# How do you integrate #(x^3)(e^(x^2))dx#?

By signing up, you agree to our Terms of Service and Privacy Policy

To integrate the expression (\int x^3 e^{x^2} , dx), you can use the substitution method. Let (u = x^2), then (du = 2x , dx). Substitute (u) and (du) into the integral to get (\frac{1}{2} \int u e^u , du). Now, integrate by parts with (dv = e^u , du) and (u = u). This yields (\frac{1}{2}(u e^u - \int e^u , du)). Integrating (e^u) with respect to (u) gives (\frac{1}{2}(u e^u - e^u) + C), where (C) is the constant of integration. Finally, substitute (u = x^2) back into the expression to get (\frac{1}{2}(x^2 e^{x^2} - e^{x^2}) + C).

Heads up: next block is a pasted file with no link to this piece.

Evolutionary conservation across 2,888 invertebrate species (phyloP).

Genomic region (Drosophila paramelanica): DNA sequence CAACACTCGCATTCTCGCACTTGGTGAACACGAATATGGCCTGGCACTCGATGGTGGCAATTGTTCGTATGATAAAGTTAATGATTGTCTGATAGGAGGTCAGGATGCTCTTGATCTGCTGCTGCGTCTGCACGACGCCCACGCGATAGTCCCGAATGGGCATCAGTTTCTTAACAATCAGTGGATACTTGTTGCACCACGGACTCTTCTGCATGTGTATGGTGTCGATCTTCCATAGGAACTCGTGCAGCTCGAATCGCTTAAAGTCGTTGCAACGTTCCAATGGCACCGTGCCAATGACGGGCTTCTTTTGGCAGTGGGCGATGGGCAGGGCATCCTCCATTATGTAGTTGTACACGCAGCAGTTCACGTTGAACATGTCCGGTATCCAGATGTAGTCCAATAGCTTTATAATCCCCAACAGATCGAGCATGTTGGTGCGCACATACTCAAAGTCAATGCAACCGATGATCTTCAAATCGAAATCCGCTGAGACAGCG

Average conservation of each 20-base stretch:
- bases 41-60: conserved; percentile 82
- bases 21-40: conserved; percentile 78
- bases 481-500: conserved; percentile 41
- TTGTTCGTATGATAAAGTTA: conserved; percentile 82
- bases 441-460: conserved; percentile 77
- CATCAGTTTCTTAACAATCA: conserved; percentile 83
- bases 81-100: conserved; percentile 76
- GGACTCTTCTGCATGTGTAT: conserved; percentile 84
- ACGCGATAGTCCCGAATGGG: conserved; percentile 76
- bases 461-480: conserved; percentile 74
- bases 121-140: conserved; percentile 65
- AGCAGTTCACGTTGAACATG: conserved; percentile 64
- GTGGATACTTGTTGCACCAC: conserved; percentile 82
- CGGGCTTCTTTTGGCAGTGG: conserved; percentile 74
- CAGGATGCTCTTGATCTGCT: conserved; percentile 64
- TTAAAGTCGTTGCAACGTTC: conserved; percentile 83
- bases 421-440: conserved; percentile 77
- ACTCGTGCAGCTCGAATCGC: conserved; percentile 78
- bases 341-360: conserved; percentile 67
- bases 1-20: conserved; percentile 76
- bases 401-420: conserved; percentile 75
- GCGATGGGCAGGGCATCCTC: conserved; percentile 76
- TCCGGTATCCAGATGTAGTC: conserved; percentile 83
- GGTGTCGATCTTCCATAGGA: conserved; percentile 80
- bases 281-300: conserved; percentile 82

By signing up, you agree to our Terms of Service and Privacy Policy

When evaluating a one-sided limit, you need to be careful when a quantity is approaching zero since its sign is different depending on which way it is approaching zero from. Let us look at some examples.

When evaluating a one-sided limit, you need to be careful when a quantity is approaching zero since its sign is different depending on which way it is approaching zero from. Let us look at some examples.

When evaluating a one-sided limit, you need to be careful when a quantity is approaching zero since its sign is different depending on which way it is approaching zero from. Let us look at some examples.

- 98% accuracy study help
- Covers math, physics, chemistry, biology, and more
- Step-by-step, in-depth guides
- Readily available 24/7